Various images of buildings showing damage from the Warsaw Uprising. From left to right on the top: Swietokrzyska Street, The Palace of Culture (not existing at the time of the Uprising), The Prudential Building (the pre-war tallest building in the city and later known as Hotel Warszawa), Kierbedzia bridge, the central railway station, and Nowy Swiat Street.
The Prudential Building/Hotel Warsawa is still in existence; however, it is undergoing a rebuild to become a four-star hotel. On August 28, 1944 the building was stuck with a two-ton German shell during the Warsaw Uprising. The event was the subject of one of the famous photographs of the Uprising taken by Sylwester Braun, code name "Kris."
The Prudential Building hit by a shell, August 28, 1944 (Photolink)
The Royal Castle of Warsaw. Originally constructed from 1598 through 1619, the Royal Palace or Zamek, The castle was a prominent target of the Germans during the 1939 invasion for its symbolism. The roof was removed to help decompensation of the building and after the 1944 Uprising the remains of the building were dynamited by the Germans leaving little more than a pile of rubble as they evacuated the city in January 1945.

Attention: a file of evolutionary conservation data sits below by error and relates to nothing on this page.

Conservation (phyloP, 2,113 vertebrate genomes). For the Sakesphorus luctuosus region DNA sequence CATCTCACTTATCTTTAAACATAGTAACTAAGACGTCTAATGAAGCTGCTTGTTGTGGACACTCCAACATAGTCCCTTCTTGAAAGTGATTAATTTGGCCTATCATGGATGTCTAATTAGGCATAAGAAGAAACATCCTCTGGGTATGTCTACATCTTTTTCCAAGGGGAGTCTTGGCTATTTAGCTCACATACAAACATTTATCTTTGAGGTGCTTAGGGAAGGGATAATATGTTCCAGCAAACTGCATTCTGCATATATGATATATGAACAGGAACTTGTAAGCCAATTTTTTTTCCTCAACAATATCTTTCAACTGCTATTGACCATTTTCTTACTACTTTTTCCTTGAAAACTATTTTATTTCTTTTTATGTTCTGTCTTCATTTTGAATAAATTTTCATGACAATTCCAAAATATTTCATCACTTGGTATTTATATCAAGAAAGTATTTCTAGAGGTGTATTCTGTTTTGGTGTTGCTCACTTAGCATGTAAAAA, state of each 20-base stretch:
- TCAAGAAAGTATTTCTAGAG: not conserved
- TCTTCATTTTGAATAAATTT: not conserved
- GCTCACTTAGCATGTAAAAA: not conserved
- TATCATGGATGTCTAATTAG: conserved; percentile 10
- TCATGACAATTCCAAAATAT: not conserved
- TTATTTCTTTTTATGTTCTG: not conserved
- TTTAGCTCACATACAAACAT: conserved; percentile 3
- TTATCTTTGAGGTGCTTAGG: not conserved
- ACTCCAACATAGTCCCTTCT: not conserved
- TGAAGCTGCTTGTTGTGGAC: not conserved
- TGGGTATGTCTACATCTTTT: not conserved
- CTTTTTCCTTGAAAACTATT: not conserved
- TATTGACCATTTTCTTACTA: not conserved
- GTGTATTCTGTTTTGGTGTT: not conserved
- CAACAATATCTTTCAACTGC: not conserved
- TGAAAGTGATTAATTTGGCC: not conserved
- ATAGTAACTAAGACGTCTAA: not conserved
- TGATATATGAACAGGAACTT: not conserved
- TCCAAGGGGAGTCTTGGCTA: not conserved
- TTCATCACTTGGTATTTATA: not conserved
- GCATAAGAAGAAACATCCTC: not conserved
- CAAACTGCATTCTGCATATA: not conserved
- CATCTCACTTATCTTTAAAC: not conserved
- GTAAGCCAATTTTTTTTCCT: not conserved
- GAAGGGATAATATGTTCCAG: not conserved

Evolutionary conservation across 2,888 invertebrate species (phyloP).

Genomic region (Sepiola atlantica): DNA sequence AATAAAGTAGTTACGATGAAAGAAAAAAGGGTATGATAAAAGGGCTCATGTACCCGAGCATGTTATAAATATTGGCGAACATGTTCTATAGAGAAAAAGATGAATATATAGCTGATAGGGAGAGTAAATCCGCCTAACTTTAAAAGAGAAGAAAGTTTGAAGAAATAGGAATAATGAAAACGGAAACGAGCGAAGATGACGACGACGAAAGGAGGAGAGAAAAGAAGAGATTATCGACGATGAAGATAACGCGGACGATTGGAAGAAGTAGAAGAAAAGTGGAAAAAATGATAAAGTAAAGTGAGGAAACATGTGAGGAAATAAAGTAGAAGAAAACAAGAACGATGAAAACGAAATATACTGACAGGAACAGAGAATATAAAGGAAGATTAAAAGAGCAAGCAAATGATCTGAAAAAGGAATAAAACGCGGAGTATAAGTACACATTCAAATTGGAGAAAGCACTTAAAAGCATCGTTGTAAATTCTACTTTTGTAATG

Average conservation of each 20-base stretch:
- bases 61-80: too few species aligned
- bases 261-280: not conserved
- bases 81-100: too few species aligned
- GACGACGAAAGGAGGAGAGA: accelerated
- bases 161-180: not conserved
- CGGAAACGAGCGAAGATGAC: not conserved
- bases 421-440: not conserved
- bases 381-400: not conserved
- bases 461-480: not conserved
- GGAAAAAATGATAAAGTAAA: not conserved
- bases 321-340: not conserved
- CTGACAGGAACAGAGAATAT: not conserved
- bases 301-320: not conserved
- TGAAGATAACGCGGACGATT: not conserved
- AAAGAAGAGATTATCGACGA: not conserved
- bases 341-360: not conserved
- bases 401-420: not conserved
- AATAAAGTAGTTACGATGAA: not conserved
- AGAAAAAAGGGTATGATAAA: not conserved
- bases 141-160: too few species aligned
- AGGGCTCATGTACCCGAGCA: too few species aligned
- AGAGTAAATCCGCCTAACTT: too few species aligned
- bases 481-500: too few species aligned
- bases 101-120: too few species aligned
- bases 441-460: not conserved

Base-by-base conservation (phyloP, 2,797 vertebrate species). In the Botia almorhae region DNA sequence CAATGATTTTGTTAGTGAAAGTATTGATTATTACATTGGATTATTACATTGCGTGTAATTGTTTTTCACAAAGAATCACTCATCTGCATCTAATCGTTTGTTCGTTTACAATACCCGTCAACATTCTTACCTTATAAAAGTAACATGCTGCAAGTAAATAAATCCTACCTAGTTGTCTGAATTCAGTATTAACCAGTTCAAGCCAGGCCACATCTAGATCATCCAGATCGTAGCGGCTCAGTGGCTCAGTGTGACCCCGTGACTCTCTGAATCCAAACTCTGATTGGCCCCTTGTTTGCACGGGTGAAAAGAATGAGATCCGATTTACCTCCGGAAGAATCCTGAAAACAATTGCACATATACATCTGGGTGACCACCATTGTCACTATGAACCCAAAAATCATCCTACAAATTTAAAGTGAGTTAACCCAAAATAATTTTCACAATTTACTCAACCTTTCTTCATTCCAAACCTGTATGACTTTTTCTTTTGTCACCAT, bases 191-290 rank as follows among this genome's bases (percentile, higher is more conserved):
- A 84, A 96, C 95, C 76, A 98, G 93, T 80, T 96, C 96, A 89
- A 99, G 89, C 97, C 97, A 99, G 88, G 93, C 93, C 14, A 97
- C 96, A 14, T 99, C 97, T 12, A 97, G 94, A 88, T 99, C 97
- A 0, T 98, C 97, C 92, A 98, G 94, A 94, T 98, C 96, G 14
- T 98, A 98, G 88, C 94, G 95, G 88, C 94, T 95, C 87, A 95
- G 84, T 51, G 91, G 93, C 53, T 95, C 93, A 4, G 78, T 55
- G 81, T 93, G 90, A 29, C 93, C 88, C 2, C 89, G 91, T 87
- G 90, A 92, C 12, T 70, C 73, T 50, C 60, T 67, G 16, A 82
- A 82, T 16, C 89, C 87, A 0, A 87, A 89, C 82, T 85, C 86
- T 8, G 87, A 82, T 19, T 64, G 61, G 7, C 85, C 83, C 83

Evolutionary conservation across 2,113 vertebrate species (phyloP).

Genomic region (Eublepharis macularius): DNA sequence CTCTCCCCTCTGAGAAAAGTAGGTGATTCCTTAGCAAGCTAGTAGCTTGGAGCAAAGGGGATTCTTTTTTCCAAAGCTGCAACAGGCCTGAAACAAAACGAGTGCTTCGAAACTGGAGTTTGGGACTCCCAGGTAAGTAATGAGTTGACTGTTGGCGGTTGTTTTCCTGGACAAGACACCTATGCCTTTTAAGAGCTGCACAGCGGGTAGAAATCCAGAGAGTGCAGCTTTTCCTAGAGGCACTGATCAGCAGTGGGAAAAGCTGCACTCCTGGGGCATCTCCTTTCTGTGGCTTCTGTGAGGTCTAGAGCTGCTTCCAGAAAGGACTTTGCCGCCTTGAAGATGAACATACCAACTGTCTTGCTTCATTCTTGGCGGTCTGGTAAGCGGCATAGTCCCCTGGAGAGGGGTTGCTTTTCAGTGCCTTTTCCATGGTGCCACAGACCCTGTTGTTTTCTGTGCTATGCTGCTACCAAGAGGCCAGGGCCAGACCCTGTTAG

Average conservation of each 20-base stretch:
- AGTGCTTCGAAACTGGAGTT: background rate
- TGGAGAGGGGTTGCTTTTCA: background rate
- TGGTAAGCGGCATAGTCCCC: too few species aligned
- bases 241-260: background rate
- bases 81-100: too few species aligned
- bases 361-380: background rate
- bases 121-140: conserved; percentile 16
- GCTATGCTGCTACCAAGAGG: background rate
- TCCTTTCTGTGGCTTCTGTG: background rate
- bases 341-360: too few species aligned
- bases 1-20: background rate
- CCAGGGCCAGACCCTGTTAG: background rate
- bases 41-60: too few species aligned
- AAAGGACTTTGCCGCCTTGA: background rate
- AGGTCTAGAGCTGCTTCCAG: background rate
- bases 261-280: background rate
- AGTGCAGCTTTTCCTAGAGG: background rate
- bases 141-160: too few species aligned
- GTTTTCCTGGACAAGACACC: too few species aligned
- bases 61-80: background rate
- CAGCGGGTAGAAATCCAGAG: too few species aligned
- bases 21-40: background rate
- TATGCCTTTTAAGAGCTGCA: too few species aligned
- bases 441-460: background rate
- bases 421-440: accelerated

The building was rebuilt with donations from the US in between 1971 through 1984.
Warszawa - Archcathedral Basilica of Saint John the Baptist.
Located in the heart of Old Town, the Cathedral of Saint John was heavily damaged after the Uprisin. The Germans had detonated a tank in the building and then drilled holes and dynamited the rest of the building after the Uprising in their attempt to totally destroy the city.
As one can see, it was rebuilt after the war, but in the style believed of it's 14th century appearance, not it's pre-war appearance.
Today marks the 73rd anniversary of the beginning of the Warsaw Uprising. Lasting from August 1, 1944 through October 2, 1944, the inhabitants of Warsaw fought to free Warsaw by the occupying German forces while the Soviet allies waited on the other side of the river giving no assistance.
After the Uprising, the Germans forced everyone to leave the city while they stayed there until the end of January 1945 purposefully burning and destroying every building they could. An estimated 80-90% of the city was destroyed during the war.
This card shows the destruction to one side of the Old Town Market Square and what the buildings look like today.
All over Spain, but especially in the south, courtyards filled with orange and palm trees are one of the strongest reminders of the influence of Moorish architecture. All rooms open onto the courtyard, making it the center of the house.
Thus with today and the next three days we bring the packet of postcards that my friend Mark gave me of Spanish images to a conclusion. I hope you've enjoyed them.